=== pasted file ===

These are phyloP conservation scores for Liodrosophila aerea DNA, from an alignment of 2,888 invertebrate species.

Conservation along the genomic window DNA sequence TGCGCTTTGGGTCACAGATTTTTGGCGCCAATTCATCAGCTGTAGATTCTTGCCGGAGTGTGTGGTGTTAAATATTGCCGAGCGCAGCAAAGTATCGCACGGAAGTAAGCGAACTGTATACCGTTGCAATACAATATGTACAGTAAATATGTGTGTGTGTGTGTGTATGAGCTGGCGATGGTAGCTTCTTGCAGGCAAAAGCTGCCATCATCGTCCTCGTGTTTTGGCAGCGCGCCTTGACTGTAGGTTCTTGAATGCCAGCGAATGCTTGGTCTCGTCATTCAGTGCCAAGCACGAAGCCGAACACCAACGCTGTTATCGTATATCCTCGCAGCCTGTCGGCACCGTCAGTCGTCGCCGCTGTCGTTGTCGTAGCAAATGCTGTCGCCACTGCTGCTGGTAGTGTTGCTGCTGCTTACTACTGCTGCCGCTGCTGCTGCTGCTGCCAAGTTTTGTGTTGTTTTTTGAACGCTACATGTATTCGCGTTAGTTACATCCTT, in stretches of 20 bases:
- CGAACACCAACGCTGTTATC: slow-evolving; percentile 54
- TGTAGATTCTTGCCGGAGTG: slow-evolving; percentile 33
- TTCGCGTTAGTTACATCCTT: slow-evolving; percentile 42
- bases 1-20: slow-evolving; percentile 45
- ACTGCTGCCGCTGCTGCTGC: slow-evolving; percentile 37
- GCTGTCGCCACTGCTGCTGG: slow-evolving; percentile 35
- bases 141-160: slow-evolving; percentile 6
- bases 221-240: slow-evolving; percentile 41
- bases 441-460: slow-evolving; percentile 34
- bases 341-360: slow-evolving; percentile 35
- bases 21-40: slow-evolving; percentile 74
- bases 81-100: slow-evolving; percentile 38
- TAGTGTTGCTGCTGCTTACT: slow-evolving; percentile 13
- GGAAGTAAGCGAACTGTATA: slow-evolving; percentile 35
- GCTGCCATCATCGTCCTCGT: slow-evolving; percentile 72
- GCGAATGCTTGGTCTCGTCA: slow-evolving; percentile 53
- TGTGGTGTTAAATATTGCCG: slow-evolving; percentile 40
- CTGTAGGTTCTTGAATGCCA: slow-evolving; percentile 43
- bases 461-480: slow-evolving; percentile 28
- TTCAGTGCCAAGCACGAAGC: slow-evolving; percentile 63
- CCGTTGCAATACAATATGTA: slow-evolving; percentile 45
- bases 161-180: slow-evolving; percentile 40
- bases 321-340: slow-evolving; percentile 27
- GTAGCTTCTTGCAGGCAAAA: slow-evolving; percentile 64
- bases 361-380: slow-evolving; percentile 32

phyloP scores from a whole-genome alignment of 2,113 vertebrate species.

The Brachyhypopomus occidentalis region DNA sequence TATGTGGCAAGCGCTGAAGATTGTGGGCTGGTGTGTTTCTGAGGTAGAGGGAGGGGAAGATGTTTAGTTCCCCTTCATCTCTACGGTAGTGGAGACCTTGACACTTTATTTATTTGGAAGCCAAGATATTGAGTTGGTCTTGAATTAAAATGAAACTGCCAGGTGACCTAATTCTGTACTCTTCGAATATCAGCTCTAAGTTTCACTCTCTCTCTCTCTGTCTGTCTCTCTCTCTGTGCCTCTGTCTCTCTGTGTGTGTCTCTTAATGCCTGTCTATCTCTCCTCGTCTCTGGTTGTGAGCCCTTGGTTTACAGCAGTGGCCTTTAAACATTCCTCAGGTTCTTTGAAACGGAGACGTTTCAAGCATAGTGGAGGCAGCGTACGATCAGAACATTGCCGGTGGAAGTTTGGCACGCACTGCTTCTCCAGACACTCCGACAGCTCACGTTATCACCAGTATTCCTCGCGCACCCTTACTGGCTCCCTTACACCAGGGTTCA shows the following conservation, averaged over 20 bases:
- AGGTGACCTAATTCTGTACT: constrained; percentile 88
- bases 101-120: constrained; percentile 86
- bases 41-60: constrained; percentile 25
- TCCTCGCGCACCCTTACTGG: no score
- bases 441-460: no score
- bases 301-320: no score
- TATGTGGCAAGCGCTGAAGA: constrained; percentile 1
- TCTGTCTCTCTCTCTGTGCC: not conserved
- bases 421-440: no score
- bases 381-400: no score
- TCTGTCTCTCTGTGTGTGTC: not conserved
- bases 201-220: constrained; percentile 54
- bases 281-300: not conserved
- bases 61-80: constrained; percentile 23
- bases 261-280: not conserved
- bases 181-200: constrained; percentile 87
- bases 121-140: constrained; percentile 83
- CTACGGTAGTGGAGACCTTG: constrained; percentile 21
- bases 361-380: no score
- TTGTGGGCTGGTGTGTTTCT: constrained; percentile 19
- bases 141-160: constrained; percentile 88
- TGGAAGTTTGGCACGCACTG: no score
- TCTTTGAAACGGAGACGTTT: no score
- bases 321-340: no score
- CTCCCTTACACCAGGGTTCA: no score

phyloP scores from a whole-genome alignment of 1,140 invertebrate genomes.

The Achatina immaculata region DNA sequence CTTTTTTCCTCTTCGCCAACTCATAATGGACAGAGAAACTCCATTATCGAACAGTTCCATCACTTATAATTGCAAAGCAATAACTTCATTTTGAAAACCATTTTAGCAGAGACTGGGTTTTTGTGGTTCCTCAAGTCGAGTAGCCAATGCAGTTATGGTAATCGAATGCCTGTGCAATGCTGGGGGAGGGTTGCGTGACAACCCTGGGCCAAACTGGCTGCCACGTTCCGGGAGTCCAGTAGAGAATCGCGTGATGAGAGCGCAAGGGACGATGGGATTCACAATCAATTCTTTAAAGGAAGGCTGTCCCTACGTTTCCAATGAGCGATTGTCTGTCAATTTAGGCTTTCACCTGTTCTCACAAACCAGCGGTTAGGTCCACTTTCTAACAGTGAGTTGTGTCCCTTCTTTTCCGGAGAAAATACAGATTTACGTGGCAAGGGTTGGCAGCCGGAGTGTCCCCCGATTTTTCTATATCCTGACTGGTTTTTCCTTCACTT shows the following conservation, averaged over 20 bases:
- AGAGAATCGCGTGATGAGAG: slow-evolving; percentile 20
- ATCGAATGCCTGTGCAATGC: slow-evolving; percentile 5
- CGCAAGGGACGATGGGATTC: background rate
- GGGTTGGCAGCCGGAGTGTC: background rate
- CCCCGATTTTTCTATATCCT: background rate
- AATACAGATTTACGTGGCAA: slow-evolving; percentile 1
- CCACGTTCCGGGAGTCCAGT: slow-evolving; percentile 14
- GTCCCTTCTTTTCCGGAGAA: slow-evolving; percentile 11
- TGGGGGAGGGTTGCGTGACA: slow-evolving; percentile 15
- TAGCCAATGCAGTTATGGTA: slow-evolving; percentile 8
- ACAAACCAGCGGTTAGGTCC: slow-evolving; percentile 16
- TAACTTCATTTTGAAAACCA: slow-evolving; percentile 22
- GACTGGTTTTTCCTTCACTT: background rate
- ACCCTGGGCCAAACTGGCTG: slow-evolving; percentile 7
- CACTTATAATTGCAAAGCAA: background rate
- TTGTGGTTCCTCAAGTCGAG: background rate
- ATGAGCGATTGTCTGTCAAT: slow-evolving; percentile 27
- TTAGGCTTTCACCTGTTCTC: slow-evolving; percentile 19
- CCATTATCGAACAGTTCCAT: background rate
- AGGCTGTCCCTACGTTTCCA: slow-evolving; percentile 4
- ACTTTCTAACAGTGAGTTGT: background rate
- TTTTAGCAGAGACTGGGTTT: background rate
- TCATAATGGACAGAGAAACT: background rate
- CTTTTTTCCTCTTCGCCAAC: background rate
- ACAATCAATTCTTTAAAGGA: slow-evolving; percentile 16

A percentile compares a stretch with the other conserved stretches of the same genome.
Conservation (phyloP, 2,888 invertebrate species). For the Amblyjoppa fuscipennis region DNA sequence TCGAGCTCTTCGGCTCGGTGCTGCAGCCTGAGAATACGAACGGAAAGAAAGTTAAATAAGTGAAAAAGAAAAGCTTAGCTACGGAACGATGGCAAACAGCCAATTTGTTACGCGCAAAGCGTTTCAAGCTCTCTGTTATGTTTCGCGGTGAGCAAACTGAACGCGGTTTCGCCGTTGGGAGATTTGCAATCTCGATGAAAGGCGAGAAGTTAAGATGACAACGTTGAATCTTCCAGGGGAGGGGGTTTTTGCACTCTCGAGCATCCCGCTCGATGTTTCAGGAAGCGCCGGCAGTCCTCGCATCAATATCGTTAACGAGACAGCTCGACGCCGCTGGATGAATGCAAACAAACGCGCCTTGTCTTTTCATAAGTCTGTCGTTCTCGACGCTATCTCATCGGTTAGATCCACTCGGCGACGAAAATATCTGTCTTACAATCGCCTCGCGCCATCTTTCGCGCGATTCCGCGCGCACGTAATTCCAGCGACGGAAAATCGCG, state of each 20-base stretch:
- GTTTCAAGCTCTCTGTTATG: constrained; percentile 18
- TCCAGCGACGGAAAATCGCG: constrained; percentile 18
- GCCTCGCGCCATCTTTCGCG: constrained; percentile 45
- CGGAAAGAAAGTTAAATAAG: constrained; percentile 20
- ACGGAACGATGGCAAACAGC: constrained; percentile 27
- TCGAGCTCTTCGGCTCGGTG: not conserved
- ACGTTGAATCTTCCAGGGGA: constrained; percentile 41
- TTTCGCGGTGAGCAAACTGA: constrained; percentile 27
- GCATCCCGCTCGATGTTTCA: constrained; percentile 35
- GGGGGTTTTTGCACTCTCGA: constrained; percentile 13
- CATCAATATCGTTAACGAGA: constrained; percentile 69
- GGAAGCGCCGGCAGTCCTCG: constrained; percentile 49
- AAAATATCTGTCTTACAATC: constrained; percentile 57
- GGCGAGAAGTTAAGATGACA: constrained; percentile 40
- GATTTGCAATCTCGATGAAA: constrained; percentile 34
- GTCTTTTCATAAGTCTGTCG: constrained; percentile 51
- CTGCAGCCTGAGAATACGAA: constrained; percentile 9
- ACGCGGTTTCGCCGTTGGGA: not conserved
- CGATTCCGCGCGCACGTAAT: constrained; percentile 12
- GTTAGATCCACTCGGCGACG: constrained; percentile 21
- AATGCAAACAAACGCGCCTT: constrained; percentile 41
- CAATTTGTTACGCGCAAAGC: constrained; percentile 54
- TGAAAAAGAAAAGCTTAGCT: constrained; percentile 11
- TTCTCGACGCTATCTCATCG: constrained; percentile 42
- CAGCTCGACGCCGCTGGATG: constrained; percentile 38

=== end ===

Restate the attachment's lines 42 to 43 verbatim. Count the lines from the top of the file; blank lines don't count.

- bases 281-300: not conserved
- bases 61-80: constrained; percentile 23